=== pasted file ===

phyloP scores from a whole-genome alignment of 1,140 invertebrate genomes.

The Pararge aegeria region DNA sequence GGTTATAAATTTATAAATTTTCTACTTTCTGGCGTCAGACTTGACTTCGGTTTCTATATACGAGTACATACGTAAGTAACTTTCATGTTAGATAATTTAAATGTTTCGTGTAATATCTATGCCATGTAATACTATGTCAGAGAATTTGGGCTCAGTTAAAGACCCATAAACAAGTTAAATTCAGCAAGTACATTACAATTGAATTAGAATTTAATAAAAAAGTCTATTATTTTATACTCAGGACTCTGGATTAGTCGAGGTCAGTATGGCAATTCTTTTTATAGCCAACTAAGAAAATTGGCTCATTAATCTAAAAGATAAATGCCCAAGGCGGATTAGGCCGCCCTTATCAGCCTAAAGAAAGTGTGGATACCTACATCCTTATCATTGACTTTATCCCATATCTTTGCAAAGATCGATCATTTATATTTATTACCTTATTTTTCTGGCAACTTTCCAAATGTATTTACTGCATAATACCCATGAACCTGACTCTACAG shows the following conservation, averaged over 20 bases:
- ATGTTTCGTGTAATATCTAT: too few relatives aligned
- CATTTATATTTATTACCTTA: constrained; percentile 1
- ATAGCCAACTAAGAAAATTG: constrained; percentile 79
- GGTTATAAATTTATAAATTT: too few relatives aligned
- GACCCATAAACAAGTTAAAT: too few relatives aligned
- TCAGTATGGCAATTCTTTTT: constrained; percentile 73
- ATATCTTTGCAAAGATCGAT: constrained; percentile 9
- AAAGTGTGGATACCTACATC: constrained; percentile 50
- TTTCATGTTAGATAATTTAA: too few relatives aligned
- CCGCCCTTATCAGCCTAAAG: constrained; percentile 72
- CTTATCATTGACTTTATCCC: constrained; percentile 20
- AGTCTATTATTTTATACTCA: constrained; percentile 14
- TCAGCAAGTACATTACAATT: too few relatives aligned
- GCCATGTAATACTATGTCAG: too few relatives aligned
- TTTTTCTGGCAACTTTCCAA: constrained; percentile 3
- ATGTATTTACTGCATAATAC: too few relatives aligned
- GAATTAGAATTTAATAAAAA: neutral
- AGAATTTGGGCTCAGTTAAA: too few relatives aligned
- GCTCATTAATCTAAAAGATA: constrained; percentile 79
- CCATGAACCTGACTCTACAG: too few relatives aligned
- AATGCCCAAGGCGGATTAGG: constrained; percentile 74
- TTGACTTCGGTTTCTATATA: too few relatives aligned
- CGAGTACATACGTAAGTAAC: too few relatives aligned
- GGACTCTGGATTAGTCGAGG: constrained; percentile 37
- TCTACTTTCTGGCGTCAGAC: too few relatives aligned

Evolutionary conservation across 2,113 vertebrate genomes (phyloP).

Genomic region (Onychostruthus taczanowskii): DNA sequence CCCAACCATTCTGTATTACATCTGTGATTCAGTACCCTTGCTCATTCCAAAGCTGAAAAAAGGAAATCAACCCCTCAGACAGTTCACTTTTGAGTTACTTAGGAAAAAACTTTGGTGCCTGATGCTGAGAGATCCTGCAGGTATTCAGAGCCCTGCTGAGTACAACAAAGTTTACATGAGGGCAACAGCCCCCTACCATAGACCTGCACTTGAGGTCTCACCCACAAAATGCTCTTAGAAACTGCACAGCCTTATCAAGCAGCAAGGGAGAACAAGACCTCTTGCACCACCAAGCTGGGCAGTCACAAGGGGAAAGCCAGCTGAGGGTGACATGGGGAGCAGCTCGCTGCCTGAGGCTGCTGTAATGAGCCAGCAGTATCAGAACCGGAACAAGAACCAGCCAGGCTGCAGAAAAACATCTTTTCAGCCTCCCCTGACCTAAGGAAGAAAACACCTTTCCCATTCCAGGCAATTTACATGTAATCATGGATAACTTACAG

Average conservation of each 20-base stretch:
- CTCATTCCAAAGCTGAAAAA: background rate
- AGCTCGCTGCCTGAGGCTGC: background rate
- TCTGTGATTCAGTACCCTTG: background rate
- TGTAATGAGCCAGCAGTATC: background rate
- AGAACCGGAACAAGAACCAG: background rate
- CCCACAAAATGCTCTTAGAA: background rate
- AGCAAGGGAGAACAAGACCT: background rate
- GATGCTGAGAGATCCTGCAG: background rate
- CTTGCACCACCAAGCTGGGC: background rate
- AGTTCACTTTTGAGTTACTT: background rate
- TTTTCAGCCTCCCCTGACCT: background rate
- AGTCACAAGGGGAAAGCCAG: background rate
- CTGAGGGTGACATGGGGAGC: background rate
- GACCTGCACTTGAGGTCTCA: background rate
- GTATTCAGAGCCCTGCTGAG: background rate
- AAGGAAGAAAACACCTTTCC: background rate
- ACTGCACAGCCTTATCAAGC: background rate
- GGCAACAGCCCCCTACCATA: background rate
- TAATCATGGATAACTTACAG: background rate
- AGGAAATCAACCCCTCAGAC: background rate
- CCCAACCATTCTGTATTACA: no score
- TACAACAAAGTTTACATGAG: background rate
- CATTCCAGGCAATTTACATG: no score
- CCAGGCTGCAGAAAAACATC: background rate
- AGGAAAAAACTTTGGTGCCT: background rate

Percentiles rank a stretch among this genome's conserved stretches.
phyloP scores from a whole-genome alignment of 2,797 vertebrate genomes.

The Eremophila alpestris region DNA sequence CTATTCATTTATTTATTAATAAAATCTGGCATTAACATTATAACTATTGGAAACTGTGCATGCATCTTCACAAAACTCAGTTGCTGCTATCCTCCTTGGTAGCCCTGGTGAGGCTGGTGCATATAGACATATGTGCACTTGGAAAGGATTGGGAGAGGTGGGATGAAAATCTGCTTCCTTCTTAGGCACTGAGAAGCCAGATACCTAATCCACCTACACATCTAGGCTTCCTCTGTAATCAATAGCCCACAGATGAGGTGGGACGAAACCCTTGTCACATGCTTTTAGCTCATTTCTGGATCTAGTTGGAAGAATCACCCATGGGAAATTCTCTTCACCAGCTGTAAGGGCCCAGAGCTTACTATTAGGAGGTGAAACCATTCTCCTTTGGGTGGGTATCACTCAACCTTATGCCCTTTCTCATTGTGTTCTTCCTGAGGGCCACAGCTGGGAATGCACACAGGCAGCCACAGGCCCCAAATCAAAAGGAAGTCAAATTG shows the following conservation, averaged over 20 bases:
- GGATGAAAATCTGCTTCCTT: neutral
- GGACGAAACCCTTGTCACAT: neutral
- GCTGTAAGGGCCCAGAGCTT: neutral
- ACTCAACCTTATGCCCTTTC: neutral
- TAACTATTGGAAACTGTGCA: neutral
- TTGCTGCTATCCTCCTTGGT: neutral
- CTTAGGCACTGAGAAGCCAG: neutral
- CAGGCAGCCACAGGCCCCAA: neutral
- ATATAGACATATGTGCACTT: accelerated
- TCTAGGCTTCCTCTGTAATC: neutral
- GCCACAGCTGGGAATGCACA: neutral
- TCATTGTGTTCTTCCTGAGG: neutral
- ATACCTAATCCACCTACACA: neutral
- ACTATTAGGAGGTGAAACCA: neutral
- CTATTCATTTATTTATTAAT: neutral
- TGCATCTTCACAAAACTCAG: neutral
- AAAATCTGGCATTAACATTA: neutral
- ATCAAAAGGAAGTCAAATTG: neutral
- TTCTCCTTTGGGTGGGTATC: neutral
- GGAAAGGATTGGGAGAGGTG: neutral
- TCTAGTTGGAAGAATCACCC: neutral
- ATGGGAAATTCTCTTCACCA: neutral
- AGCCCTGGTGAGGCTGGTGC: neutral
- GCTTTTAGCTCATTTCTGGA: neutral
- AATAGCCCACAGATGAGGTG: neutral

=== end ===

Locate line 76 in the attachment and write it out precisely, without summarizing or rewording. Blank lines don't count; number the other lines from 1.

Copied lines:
- ATCAAAAGGAAGTCAAATTG: neutral